Downtown. This is your star wide receiver. He’s consistently a first-round pick. He’ll make some beautiful catches—but he’s fragile, high-maintenance, and pricey. We reckon you’ll be hard-pressed (and that doesn’t have to do with wine… or olives) to find a studio in the Gaslamp District for less than $2000/month.
Hillcrest. The market hits the national average in this area. Think of Hillcrest as the first-string center. He’s well built. He’s got the quarterback’s back if poop hits the fan. But no one notices him until the dog pile clears. If you can manage being more than fifteen blocks from the water, consider a 1BR for $850/month or a 2BR for $1250/month overlooking Balboa Park.
Point Loma. A running back is your most diverse player in football; quick to adapt to new circumstances, he can ensure success—but he takes a serious beating along the way. That’s Point Loma. From the yachts of Harbor Island to the strip of Midway, this place has extremities in spades. Dig diversity? Move here. 1BR/1BAs start at $1000/month, 2BR/1BAs at $1500/month. Oh, and you’d better board that Pomeranian.
Mission Bay and Beaches. Every team has its special element. The fireworks component, let’s call it. In football, that means the kicker. These guys send up that gorgeous arc to score the final meager—but crucial!— field goal. You get the analogy, right? Mission Bay and Pacific Beach bring the funky boardwalk culture to SD. It’s not necessarily an all-the-time kinda sector (well, unless you’re a street mime), but it would be sweet to say you live two blocks from Shamu. Studios can be found for under $1000/month, but you’re more likely to see 1BR/1BA condos ($1400/month) and 2 and 3BR beach houses ($1800/month and $2100/month, respectively).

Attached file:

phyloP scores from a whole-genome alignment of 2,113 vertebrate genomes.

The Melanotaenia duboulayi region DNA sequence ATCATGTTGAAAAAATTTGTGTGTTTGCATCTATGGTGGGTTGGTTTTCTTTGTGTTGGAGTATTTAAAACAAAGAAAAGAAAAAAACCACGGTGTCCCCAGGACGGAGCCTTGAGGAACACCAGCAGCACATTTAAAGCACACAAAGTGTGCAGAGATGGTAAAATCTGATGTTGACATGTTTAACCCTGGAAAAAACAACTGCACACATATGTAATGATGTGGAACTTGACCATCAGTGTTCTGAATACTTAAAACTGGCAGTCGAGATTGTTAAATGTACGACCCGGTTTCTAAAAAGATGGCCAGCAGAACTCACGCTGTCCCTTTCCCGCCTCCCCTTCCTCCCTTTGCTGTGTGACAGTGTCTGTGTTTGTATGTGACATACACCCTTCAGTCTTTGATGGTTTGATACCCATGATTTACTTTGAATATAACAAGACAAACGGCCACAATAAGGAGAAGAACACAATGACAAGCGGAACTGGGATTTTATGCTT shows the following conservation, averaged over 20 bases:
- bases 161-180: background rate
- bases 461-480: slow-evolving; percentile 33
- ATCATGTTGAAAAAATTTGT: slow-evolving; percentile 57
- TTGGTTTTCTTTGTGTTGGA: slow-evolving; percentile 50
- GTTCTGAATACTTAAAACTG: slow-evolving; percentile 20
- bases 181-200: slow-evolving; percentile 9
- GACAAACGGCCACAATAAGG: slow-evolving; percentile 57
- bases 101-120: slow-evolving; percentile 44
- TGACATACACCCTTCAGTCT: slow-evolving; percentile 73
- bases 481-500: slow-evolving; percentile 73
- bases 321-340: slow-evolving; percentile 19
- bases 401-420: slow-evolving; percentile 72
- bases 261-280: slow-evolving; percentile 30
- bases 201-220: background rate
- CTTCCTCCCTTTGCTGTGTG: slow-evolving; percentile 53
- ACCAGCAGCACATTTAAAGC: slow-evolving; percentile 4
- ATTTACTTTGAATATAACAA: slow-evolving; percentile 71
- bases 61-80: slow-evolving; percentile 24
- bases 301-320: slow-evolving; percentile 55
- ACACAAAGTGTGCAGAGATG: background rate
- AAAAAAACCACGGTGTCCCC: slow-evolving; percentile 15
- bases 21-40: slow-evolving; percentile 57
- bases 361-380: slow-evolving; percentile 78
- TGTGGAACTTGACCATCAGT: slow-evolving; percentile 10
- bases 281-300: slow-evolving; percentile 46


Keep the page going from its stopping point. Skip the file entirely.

Old Town. Aha! Finally. The quarterback. Where all (offensive) plays begin and end. Old Town claims SDSU, Qualcomm Stadium, major shopping complexes, and historic architecture. Downtown has glitz; Old Town has all-around charm. The lack of oceanfront real estate makes this central sector of town a bit less expensive: expect studios and 1BRs for under $1000/month and 2BR/1BAs for around $1500/month.
La Jolla. Yeah, yeah—we know we gots to say something about La Jolla, but what? Hmm, let’s see. There’s some beaches there? UCSD? What do you want, people? La Jolla is your second-string kicker, alright?! More of the same funky beach stuff. (But without Shamu; drat!) The market’s gutted here because everyone and their mom think LJ is synonymous with SD. The students help, though: one can find some decent 1BR condos around the university for under $1000/month, but head toward the water and you’ll easily double that.
Got your pick? Terrific. Now pick garage parking or street. Then upstairs or ground level. Then full bath or 1 1/2. Keep going and you’ll have your fantasy league in no time. Just remember to bring your sunscreen. Congratulations, Herr Captain!